“If the West felt so guilty, why didn’t it create a Jewish state in Bavaria?”

“If the West felt so guilty, why didn’t it create a Jewish state in Bavaria?” April 7, 2018


The headquarters of the United Nations in New York City
(Wikimedia Commons public domain)


I’ve been discussing the role of the British, the League of Nations, and the United Nations in assigning parts of Palestine to a Jewish state, in fulfillment of the dreams of the Zionists:


And as people of the twentieth century, they [the Palestinian Arabs] were less inclined, per­haps, than ancient people were to admit that a ruler, any ruler, has a right to transfer populations around and to grant and bestow whole countries without the consent of their inhabitants.

There were serious clashes between Arabs and Jewish settlers throughout the 1920s and 1930s, until the point in 1939 when, hop­ing to gain Arab support against the Axis powers in World War II, the British began to restrict Jewish immigration to the Holy Land. This, in turn, brought an angry and often violent response from the Jews of Palestine. Fed up with the situation, Great Britain submitted the problem to the United Nations after the close of the war, and, on 29 November 1947, that international organization decided to relieve the British of responsibility for Palestine and to approve par­tition of the area into two states; one for the Jews and the other for the Palestinian Arabs.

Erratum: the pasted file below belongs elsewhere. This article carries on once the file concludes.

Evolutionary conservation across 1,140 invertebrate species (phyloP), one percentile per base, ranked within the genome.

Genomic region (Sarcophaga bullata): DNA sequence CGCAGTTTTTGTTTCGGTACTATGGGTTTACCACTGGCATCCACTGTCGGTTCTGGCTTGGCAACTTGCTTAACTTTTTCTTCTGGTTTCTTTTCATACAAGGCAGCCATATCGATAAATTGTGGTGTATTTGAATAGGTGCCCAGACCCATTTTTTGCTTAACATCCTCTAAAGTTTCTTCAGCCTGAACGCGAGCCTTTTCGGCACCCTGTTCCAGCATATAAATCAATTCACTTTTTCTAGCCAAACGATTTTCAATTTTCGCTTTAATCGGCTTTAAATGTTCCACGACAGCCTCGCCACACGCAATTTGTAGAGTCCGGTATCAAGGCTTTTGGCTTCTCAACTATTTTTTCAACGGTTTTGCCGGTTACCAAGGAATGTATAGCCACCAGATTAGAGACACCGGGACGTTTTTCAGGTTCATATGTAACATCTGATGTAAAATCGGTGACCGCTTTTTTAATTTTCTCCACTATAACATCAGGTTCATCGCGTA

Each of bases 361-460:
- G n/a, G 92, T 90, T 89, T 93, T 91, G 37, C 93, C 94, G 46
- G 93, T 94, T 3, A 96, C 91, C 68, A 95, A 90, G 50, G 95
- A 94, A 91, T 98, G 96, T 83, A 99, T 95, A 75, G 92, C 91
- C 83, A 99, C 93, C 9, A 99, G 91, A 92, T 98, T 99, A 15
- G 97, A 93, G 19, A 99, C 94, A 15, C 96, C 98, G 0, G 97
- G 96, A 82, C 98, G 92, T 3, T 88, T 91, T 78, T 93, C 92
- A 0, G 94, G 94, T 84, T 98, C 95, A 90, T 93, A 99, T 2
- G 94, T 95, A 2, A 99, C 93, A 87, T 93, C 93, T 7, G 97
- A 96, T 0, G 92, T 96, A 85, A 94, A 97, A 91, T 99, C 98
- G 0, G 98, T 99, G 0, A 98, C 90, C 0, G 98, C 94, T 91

The Zionists accepted the United Nations plan, although they did so with some reluctance since it failed to grant them control over many of the areas of Palestine that were most important to them and to Jewish history. Their reasoning, clearly, was that it was better to get half a loaf of bread than to get no loaf at all. With the two-thousand-year-old dream of a Jewish state so nearly within reach, they seized the opportunity that the U.N. plan offered them. The Arabs, on the other hand, rejected the partition plan. They con­sidered all of Palestine to be theirs and could not see why they should agree to demands from outsiders that they give up part of their land. Even today, some Palestinians like to point to the indis­putable fact that it was partly European horror and revulsion at what had been done to the Jews by the Nazis in the 1930s and 1940s that finally led the United Nations to set up a Jewish home­land in the Middle East. “If the West felt so guilty,” these Arabs ask, “why didn’t it create a Jewish state in Bavaria? After all, it was the Germans who carried out the Holocaust, not the Arabs.” The Arab nations around Palestine began to prepare for military intervention to thwart the partition plan.




Some of you will find this of interest:


“In spite of their differences, Jews, Christians and Muslims worship the same God”


I touched briefly on a related matter here:


“‘Allah’ is not pagan term — it means ‘God'”


Posted from the floor of today’s Book of Mormon Central conference



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